A Sampling of Intervention Programs for Adolescents and Adults
Prenatal alcohol exposure has life-long effects on development. Few intervention programs have been available, though, to help adults with FASDs develop adaptive adult behavior. At the 2010 conference on interventions in FASD, “Taking the Next Step: Innovative Interventions for FASDs,” one special focus was on programs recently developed to improve adaptive function in adolescents or adults affected by prenatal alcohol exposure. Brief descriptions of these programs follow below.
For adolescents, Dr. Mary J. O’Connor discussed a program she developed at UCLA. The program is for teens aged 16-18 who were exposed to alcohol prenatally. The purpose of the program, Project Step Up, is to help teens decrease their alcohol use. The intervention includes six weekly sessions. Parents and adolescents meet in separate groups. Teen sessions, based on the Project Options program, include topics such as expectations about effects of drinking alcohol, how to resist peer pressure to drink, and developing adaptive coping skills. The parent sessions focus on developing skills in communicating with teens about alcohol, monitoring or supervising teen behavior, and modeling responsible behavior concerning alcohol use.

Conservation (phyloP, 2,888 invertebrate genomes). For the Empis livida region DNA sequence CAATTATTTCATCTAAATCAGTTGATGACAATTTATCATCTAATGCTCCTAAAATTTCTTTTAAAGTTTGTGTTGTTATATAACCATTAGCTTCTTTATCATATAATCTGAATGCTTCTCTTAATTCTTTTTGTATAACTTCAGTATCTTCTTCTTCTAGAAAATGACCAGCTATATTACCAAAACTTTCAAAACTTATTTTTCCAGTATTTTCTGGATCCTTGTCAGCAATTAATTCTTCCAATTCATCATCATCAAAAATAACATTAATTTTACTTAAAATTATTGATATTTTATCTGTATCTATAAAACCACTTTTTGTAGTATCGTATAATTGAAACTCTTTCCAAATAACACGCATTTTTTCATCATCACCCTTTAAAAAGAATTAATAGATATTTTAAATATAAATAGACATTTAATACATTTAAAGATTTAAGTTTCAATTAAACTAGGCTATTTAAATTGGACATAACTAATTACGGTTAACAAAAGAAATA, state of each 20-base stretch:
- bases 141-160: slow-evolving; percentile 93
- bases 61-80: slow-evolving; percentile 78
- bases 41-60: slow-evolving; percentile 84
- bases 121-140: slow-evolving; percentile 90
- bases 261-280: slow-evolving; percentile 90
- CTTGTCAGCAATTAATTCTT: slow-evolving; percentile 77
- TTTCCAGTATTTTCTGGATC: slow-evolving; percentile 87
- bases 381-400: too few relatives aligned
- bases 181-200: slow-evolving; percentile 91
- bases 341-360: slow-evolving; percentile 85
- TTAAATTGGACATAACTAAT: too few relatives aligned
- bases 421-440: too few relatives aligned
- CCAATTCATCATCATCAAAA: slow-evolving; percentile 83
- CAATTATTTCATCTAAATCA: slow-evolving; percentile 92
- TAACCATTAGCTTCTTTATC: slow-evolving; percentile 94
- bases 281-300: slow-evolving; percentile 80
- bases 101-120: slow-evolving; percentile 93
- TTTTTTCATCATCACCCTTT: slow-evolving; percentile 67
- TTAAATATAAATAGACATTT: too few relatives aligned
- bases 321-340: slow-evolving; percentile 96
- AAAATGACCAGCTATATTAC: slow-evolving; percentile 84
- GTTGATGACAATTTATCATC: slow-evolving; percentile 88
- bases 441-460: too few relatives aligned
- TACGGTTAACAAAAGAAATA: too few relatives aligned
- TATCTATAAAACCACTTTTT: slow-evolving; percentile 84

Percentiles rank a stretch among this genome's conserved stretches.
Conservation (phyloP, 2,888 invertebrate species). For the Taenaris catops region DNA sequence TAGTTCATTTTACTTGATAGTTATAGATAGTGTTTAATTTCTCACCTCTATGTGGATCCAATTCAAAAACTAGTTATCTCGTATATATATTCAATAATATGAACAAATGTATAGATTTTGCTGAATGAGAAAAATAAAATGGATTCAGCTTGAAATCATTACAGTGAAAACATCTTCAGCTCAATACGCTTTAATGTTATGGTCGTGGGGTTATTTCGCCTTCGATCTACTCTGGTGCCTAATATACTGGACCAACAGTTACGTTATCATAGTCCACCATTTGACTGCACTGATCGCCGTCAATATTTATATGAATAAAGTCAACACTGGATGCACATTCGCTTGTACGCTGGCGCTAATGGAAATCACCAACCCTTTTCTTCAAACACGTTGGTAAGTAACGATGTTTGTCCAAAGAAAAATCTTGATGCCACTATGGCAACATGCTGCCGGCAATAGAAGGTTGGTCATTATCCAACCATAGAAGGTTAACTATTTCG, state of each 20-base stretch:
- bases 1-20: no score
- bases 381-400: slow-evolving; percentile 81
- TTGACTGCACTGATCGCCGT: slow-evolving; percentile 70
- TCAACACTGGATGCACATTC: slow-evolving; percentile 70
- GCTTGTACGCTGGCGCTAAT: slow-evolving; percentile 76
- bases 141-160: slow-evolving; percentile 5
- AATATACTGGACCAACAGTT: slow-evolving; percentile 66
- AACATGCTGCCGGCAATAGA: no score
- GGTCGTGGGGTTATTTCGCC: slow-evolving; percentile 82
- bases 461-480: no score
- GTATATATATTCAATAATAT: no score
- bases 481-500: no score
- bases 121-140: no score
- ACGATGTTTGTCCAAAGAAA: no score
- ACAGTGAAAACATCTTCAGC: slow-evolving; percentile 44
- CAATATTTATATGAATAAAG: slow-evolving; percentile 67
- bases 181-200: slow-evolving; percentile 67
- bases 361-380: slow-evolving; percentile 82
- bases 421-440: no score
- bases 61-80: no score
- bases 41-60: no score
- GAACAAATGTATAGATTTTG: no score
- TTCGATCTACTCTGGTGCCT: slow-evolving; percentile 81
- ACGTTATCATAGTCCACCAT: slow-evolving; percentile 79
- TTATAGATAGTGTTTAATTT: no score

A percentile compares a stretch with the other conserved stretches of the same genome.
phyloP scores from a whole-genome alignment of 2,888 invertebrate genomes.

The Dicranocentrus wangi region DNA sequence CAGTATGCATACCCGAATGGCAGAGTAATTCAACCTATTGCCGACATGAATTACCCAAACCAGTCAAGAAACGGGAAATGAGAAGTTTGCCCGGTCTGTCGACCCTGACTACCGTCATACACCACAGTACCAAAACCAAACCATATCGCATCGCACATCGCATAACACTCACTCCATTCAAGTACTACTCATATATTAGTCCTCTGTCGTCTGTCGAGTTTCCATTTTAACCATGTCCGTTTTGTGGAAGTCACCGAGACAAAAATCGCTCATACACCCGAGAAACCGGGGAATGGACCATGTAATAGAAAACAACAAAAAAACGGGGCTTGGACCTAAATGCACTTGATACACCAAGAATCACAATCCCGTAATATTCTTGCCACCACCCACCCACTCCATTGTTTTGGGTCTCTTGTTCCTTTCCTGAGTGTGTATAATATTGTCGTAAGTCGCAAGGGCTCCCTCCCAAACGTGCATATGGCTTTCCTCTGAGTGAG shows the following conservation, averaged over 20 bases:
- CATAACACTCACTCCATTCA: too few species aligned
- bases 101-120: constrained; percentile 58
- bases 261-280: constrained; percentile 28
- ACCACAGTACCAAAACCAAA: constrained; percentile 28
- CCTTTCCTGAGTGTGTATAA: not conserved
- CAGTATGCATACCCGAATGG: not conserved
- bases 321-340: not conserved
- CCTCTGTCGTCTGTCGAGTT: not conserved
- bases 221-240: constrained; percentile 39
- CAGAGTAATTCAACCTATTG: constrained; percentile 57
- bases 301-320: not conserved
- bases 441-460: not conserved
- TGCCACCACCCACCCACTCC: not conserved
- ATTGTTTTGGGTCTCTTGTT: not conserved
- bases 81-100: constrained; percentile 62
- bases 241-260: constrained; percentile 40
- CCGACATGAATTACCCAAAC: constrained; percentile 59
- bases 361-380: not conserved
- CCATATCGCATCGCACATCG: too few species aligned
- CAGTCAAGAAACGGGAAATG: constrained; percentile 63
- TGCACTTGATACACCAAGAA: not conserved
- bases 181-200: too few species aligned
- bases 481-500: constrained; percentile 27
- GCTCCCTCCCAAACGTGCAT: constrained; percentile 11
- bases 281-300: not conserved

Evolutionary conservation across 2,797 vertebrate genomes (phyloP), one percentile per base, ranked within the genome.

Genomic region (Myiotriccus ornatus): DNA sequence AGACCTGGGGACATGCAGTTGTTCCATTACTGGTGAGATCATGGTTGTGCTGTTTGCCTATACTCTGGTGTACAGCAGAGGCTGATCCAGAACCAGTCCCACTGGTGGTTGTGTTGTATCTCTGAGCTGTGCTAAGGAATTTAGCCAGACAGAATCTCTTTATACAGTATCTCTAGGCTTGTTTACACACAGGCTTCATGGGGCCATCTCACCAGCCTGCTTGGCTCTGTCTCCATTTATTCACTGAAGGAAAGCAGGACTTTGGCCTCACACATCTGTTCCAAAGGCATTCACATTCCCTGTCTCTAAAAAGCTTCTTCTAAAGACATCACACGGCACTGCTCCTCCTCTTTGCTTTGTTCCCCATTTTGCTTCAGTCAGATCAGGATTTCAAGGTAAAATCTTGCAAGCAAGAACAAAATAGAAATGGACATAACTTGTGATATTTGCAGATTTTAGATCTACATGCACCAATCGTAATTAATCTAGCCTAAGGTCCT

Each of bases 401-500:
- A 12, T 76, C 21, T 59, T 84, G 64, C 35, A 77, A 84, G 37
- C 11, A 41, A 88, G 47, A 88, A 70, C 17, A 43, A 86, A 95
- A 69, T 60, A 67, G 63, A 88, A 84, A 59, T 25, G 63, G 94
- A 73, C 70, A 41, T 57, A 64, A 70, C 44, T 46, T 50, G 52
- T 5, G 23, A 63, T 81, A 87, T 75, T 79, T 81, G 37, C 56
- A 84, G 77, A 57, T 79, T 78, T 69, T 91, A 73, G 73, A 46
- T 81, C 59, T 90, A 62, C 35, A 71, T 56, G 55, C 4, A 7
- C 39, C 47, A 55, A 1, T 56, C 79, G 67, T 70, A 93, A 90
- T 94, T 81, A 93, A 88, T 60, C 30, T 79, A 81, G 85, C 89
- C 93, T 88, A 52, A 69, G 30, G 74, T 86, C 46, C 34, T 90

Two intervention programs for adults also were discussed. Dr. Leigh Tenkku, St. Louis University School of Medicine, discussed a new program to promote adaptive behavior in adults with FASDs. Several forms of intervention are offered as part of the program. These include weekly mentoring, in-home family therapy, and family support services offered in person or online. Another program, The Parent-Child Assistance Program (P-CAP), focuses on parenting skills. This program was designed by Dr. Therese Grant at the University of Washington. Its purpose is to assist mothers at high risk for drinking, including mothers with FASDs, to develop positive parenting behavior. The program uses a case-management approach. It emphasizes parenting education, development of healthy supportive social networks, and decreasing the mothers’ drinking behavior.
All programs were designed to deal with areas where individuals with FASDs have adaptive problems. The program developers have included measures of outcomes. This means that the effectiveness of the programs can be evaluated. If results are positive, it is possible that these efforts will provide the basis for extending these intervention programs to other areas. For more information on these programs, please see the slide presentations describing these programs available on this website:
Working with Adolescents and Young Adults:
Growing into Young Adulthood (Tenkku)
Working with Affected Women (Grant)
Project Step-Up (O'Connor)